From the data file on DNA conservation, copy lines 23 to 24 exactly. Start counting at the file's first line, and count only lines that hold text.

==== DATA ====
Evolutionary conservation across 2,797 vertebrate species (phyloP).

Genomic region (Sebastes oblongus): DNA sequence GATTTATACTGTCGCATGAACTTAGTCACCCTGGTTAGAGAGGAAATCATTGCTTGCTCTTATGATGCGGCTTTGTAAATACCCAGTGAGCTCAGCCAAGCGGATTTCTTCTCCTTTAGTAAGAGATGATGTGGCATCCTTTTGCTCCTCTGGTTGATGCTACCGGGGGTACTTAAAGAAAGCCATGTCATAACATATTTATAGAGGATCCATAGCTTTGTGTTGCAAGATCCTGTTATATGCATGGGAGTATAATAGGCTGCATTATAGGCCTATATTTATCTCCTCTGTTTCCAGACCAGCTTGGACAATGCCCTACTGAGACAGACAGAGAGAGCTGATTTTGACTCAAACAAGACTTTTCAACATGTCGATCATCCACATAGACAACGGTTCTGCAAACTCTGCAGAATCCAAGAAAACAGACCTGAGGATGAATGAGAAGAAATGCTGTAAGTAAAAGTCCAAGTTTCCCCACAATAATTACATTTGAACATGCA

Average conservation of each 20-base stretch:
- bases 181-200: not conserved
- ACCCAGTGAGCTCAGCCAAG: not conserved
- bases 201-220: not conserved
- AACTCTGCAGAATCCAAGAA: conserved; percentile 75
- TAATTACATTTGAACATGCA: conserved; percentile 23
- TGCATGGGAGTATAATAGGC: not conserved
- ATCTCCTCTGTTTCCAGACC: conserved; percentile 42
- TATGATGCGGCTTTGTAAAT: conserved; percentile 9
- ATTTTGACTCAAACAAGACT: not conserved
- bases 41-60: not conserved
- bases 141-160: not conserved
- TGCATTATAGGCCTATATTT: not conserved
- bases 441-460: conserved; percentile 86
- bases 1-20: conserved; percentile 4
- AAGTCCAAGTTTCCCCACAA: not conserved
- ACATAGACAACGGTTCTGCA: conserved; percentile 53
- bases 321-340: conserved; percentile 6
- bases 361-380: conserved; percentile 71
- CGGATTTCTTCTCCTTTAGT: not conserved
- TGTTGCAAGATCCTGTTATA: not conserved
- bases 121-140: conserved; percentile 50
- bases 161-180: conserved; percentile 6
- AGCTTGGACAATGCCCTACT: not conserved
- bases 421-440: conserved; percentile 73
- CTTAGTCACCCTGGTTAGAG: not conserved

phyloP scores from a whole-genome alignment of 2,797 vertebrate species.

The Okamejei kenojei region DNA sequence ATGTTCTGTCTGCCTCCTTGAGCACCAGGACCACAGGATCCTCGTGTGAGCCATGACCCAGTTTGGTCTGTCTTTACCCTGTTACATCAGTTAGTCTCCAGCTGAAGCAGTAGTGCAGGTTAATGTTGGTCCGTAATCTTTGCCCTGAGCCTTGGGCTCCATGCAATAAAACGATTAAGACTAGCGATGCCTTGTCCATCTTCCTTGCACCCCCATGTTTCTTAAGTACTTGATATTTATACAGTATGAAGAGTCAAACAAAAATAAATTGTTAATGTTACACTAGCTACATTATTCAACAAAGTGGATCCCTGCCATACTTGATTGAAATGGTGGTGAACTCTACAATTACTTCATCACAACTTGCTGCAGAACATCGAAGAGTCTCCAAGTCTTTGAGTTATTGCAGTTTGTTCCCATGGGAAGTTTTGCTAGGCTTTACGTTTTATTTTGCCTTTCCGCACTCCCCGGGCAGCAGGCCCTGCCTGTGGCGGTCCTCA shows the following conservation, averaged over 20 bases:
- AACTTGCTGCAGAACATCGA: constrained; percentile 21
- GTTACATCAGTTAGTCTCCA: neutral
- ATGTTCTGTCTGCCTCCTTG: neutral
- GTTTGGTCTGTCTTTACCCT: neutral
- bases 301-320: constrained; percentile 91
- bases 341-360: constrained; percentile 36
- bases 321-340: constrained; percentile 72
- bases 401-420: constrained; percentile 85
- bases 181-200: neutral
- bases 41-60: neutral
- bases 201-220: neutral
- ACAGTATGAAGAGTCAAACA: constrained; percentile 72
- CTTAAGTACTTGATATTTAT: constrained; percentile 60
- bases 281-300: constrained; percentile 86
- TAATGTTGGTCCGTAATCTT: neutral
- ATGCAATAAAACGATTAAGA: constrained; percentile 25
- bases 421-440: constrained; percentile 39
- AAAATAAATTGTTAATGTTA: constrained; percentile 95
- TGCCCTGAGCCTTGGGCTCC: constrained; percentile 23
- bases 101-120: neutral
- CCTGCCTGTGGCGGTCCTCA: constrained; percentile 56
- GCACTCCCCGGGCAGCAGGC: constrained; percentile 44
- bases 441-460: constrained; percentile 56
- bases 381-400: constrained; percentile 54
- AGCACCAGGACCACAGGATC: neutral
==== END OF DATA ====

- TGTTGCAAGATCCTGTTATA: not conserved
- bases 121-140: conserved; percentile 50